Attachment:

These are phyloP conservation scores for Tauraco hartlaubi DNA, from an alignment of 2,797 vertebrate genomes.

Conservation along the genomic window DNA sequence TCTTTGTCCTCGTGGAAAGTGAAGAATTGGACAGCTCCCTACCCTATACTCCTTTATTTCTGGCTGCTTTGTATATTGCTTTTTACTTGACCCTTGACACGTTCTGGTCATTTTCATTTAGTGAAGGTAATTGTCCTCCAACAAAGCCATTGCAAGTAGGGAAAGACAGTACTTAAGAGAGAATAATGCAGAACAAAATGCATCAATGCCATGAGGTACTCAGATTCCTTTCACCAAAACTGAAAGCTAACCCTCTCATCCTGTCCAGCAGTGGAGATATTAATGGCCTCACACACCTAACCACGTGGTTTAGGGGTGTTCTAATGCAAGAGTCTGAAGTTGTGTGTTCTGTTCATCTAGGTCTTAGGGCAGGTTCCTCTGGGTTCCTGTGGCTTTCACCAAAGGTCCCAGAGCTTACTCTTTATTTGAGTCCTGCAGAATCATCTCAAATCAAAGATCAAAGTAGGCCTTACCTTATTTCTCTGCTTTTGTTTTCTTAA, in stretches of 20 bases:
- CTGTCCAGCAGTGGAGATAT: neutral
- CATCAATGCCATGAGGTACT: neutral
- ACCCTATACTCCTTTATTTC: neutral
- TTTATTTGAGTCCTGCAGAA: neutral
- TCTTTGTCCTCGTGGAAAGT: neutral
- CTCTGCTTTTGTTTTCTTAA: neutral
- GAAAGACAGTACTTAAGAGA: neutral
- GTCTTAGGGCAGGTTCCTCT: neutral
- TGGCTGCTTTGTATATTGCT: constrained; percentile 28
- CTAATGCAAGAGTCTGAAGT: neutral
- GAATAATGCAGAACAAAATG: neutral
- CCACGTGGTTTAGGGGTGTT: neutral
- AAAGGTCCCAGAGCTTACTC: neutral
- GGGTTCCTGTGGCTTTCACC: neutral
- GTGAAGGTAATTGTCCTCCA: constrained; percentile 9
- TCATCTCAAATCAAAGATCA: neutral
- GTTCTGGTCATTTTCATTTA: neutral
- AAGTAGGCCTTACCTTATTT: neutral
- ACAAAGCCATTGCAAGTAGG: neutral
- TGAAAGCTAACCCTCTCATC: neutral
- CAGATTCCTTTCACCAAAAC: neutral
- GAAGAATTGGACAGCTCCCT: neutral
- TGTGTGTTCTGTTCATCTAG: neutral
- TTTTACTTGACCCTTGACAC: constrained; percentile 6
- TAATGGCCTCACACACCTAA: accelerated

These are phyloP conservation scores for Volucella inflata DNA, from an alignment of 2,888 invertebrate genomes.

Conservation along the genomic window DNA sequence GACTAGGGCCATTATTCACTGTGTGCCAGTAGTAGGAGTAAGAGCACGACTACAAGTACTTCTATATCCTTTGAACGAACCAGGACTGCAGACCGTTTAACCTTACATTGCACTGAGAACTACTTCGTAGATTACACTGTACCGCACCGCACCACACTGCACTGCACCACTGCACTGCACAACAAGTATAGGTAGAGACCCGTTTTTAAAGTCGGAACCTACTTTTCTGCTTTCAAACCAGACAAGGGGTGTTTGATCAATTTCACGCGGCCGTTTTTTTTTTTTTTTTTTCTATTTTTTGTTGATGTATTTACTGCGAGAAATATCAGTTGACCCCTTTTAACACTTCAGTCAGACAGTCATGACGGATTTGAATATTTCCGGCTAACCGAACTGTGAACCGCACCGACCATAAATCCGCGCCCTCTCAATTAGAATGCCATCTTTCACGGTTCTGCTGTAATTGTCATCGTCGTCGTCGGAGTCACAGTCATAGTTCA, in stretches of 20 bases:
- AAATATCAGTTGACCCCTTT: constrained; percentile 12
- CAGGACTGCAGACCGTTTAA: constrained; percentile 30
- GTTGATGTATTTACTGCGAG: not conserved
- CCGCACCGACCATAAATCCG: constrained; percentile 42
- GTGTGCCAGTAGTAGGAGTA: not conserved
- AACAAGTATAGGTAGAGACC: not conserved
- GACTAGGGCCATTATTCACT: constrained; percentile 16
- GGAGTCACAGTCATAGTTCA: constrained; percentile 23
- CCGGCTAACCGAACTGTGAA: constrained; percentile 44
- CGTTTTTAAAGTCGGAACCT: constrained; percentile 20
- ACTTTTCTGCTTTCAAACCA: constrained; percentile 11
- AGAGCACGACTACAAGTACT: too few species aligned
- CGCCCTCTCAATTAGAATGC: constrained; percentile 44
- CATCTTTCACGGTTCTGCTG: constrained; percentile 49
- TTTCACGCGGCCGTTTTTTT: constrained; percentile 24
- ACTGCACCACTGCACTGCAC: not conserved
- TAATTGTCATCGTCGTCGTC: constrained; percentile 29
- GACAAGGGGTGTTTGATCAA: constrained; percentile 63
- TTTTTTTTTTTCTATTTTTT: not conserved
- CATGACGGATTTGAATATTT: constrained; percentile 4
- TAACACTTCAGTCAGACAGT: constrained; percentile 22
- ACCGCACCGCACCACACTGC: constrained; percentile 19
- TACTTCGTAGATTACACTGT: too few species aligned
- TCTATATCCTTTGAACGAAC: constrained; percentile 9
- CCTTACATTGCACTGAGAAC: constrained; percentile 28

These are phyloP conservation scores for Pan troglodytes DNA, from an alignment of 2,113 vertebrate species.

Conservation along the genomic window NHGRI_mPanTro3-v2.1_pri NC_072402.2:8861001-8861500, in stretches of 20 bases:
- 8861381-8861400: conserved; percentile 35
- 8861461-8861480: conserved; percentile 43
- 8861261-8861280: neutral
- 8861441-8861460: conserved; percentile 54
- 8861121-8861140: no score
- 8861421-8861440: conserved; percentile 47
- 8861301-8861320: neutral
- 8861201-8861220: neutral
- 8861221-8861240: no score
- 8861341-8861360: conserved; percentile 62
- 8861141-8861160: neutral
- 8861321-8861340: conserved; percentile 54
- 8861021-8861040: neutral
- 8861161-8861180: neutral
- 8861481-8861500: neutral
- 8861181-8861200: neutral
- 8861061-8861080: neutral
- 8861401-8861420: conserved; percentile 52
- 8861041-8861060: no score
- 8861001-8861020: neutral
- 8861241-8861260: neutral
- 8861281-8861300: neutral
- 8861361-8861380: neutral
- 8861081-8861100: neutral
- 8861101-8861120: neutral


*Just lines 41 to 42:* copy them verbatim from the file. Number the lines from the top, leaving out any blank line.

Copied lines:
- AGAGCACGACTACAAGTACT: too few species aligned
- CGCCCTCTCAATTAGAATGC: constrained; percentile 44